August 8, 2012 | By Scott Gold, Los Angeles Times
Did Curiosity capture the galactic equivalent of the Zapruder film when it landed on Mars? Seconds after the NASA robot's landing Sunday night, Curiosity managed to squeeze off a handful of fuzzy, black-and-white photographs. One, taken with a device on its rear known as a Hazcam, captured the pebble-strewn ground beneath the rover and one of its wheels - and a blotch, faint but distinctive, on the horizon. The images were relayed by a passing satellite. Two hours later, the satellite passed overhead again.
August 6, 2012 | By Scott Gold, Los Angeles Times
  Curiosity, the largest and most advanced spacecraft ever sent to another planet, stuck its extraordinary landing Sunday night in triumphant and flawless fashion, and is poised to begin its pioneering, two-year hunt for the building blocks of life - signs that Earth's creatures may not be not alone in the universe. NASA's $2.5-billion mission involved the work of more than 5,000 people from 37 states, some of whom had labored for 10 years to hear the two words that Al Chen, a Jet Propulsion Laboratory engineer, said inside mission control at 10:32 p.m.: “Touchdown confirmed.” Chen reported that Curiosity was in a “nice flat place,” and as icing on the cake, the spacecraft sent home thumbnail photographs of itself.
August 5, 2012 | By Scott Gold
Curiosity, the largest and most advanced spacecraft ever sent to another planet, appears to have landed on Mars to begin its pioneering, two-year hunt for the building blocks of life - signs that Earth's creatures may not be alone in the universe. The craft was scheduled to land at 10:31 p.m. Pacific time in an ancient geological feature known as Gale Crater. The landing site was 154 million miles from home, enough distance that the spacecraft's elaborate landing sequence had to be automated.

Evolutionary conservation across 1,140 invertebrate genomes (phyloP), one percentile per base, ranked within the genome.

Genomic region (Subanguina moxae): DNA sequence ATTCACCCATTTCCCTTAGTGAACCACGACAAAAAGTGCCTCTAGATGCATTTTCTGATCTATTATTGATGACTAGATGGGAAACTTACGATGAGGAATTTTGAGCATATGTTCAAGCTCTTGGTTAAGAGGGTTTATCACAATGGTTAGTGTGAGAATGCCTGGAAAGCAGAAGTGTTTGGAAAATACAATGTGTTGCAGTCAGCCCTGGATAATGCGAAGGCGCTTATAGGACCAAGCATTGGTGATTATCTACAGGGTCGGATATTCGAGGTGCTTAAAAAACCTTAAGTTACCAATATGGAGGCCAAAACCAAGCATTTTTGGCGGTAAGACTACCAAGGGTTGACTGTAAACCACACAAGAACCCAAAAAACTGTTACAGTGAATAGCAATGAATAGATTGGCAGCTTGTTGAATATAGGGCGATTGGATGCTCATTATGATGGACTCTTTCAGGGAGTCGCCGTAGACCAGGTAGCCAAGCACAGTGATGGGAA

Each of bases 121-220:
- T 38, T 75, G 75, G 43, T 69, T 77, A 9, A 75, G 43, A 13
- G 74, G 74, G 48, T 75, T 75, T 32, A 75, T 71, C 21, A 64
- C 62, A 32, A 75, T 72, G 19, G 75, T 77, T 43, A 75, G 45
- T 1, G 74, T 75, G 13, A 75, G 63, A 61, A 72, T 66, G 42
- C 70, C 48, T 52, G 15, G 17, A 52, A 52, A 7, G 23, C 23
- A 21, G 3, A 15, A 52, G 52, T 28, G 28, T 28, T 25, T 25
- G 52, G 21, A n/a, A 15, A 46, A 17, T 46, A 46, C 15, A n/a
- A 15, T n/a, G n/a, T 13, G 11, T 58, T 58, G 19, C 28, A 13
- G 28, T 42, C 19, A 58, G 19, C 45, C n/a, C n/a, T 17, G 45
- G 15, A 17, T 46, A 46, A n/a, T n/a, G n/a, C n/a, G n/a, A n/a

August 4, 2012 | By W.J. Hennigan, Los Angeles Times
On a cloudless morning, NASA Administrator Charles Bolden stood at the Kennedy Space Center in Cape Canaveral, Fla. — where the U.S. dominated human spaceflight for half a century — and revealed plans for the space agency's next chapter. On Friday, NASA handed out $1.1 billion in contracts to three companies to privately develop a new generation of spacecraft that could one day ferry astronauts to and from the International Space Station. Now that the space shuttle fleet has been retired, NASA has no way to travel to the space station other than shelling out $63 million each time one of its astronauts rides on a Russian Soyuz rocket.
July 18, 2012 | By Thomas H. Maugh II
A Jet Propulsion Laboratory researcher has solved the so-called Pioneer anomaly -- the unexpected slowing of the two Pioneer spacecraft -- and shown that it is not due to unknown physics, as some theoreticians had speculated. Instead, it is the result of heat radiated by the spacecraft. Pioneer 10 and Pioneer 11 were launched in 1972 and 1973, respectively, on a trajectory toward the edge of the solar system. In the early 1980s, controllers at NASA's JPL detected a slight deceleration in the crafts' speeds.